To understand why the numbers of BFU-E and CFU-GM progenitors in the fetal liver of jmjtrap/trap embryos were less, we first examined the numbers of BFU-E and CFU-GM in the yolk sacs at 10.5 dpc. Erythroid and myeloid progenitors of definitive hematopoiesis in the fetal liver of normal embryos seem to be derived from the colonization from the yolk sac18 and from the differentiation from hematopoietic stem cells (HSCs) in the fetal liver. The numbers of BFU-E and CFU-GM colonies from the yolk sac of jmjtrap/trap embryos were equivalent to those from controls at 10.5 dpc (Fig 5), suggesting the possibility that the numbers of erythroid and myeloid progenitors of definitive hematopoiesis injmjtrap/trap embryos are the same as in control embryos before colonization to the fetal liver.
The number of CFU-S progenitors is significantly reduced in the fetal liver of jumonji mutant embryos.
We next examined the number of CFU-S, erythroid and myeloid common progenitors to know why the numbers of erythroid and myeloid progenitors in the fetal liver of jmjtrap/trapembryos were less and failed to increase. When 5 × 106 cells from 13.5 dpc fetal livers were used for single injection, numerous colonies were observed from controls, but only a few colonies from jmjtrap/trap embryos (Fig 6A and B). As shown in Fig 6C, the average number ± standard error of mean (SEM) of CFU-S per fetal liver from control and jmjtrap/trap embryos at 13.5 dpc was 31.6 ± 3.6 (n = 9) and 1.0 ± 0.5 (n = 5), respectively (P < .001). In addition, the average number of CFU-S per 106 fetal liver cells of control andjmjtrap/trap embryos at 13.5 dpc was 5.0 and 0.4, respectively. These results strongly suggest that the decrease in the numbers of erythroid and myeloid progenitors in the fetal liver ofjmjtrap/trap embryos is caused by the lower number of CFU-S progenitors.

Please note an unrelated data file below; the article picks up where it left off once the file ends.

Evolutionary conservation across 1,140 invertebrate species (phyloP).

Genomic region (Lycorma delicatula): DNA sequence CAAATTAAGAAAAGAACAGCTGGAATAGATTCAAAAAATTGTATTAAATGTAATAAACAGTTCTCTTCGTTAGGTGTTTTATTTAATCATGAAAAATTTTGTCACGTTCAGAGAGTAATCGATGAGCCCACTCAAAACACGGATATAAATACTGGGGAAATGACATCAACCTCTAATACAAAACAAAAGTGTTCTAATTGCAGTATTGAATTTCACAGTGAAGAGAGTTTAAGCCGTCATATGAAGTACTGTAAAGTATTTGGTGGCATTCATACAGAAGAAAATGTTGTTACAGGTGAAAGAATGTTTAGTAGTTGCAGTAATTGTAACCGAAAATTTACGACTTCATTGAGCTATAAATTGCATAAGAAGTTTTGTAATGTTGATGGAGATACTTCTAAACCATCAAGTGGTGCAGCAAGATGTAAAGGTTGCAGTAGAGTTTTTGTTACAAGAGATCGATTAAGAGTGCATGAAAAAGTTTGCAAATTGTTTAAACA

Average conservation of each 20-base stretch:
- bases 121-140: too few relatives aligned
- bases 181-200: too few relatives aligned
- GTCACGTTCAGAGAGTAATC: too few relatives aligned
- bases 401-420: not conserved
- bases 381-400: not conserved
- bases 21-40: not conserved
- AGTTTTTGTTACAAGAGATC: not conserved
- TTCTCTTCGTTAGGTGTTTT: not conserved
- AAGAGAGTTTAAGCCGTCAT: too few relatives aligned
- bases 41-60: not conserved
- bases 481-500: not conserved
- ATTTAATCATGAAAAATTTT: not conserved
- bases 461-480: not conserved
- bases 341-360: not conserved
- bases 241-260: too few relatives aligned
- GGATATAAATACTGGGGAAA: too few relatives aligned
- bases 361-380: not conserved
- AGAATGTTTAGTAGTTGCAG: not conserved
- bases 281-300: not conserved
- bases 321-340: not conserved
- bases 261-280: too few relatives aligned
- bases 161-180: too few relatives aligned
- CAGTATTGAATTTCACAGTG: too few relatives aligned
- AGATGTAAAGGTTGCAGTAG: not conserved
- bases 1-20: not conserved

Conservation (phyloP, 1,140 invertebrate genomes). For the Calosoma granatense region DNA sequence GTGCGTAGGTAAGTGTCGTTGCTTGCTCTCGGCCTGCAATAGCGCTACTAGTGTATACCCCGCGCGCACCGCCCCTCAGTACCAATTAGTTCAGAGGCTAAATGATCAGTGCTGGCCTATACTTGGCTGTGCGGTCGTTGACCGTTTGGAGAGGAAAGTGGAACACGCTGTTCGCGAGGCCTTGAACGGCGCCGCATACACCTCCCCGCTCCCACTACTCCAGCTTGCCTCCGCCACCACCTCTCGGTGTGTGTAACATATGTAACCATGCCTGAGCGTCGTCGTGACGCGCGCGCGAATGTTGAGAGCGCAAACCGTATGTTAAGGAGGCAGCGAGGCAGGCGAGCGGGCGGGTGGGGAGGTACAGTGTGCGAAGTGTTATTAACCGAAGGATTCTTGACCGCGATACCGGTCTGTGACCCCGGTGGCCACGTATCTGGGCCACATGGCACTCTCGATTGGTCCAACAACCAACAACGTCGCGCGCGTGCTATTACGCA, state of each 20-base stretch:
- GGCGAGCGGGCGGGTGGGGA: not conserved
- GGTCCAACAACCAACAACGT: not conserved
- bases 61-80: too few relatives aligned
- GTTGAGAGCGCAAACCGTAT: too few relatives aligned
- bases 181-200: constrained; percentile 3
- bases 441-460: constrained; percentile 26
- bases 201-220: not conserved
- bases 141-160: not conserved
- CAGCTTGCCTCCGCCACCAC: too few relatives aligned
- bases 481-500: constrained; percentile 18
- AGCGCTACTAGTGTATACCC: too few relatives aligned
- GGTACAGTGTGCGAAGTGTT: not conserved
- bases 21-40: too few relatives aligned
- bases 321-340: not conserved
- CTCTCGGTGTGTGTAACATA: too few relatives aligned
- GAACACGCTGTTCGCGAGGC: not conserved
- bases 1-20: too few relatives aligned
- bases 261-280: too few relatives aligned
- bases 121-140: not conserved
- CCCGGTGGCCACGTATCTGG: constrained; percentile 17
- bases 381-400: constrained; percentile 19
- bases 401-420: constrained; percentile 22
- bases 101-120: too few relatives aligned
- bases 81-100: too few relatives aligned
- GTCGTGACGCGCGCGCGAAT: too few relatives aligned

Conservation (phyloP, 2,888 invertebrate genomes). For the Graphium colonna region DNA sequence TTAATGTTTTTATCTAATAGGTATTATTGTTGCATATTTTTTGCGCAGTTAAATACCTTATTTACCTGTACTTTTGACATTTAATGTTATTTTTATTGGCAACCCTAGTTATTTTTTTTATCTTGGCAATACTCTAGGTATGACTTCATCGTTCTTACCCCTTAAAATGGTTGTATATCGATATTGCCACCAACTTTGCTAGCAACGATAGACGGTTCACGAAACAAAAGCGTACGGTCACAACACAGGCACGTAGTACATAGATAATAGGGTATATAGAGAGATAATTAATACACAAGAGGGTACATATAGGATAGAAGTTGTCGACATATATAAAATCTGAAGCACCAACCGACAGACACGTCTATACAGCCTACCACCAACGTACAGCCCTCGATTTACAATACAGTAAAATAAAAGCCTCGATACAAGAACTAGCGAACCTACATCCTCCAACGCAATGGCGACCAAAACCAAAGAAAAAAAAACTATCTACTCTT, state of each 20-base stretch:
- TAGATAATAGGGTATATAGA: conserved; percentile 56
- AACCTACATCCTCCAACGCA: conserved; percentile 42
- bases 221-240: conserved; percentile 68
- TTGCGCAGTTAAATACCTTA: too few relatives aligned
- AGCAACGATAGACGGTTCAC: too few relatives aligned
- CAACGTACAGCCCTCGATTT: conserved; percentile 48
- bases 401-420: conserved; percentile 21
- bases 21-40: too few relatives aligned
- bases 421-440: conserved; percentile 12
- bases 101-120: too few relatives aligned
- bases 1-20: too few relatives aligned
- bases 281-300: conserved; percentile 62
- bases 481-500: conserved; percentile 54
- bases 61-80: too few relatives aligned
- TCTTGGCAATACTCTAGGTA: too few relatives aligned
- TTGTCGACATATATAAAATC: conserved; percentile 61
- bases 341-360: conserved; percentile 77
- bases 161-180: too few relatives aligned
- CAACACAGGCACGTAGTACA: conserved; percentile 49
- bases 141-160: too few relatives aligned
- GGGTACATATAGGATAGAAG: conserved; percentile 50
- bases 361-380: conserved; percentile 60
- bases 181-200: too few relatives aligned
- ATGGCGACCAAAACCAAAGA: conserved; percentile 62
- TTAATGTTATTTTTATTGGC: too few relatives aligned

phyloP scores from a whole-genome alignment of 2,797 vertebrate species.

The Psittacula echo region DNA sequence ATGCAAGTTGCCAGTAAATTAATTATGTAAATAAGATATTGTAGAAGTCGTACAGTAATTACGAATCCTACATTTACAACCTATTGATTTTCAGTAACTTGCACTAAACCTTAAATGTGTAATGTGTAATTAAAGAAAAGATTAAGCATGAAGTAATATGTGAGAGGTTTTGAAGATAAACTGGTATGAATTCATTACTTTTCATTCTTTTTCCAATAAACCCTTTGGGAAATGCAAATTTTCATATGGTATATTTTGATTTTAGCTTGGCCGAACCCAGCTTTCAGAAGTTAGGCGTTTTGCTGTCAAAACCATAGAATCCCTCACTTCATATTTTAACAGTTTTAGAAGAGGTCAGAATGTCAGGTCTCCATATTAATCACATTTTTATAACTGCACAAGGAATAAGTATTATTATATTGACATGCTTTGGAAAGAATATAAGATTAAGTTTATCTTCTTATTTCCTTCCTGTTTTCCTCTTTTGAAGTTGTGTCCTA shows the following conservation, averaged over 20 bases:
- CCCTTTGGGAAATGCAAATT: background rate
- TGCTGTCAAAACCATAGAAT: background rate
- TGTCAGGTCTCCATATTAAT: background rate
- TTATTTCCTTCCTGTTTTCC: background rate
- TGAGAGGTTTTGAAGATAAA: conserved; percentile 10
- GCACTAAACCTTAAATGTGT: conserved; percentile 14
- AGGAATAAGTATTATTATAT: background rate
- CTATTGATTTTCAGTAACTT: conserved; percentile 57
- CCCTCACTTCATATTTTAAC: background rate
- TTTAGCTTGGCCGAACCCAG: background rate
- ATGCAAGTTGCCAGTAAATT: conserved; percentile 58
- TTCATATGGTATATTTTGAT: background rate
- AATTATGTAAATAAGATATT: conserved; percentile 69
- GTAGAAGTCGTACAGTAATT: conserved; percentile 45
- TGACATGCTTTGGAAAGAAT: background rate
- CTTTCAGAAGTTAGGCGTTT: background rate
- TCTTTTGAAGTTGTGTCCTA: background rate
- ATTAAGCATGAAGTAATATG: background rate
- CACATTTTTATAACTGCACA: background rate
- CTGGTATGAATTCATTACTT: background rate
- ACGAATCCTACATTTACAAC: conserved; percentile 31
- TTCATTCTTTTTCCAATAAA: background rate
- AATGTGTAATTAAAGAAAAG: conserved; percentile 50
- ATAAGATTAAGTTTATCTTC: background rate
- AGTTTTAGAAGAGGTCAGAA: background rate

The HSCs in the fetal liver of jumonji mutant embryos can reconstitute the hematopoietic system of lethally irradiated recipient mice.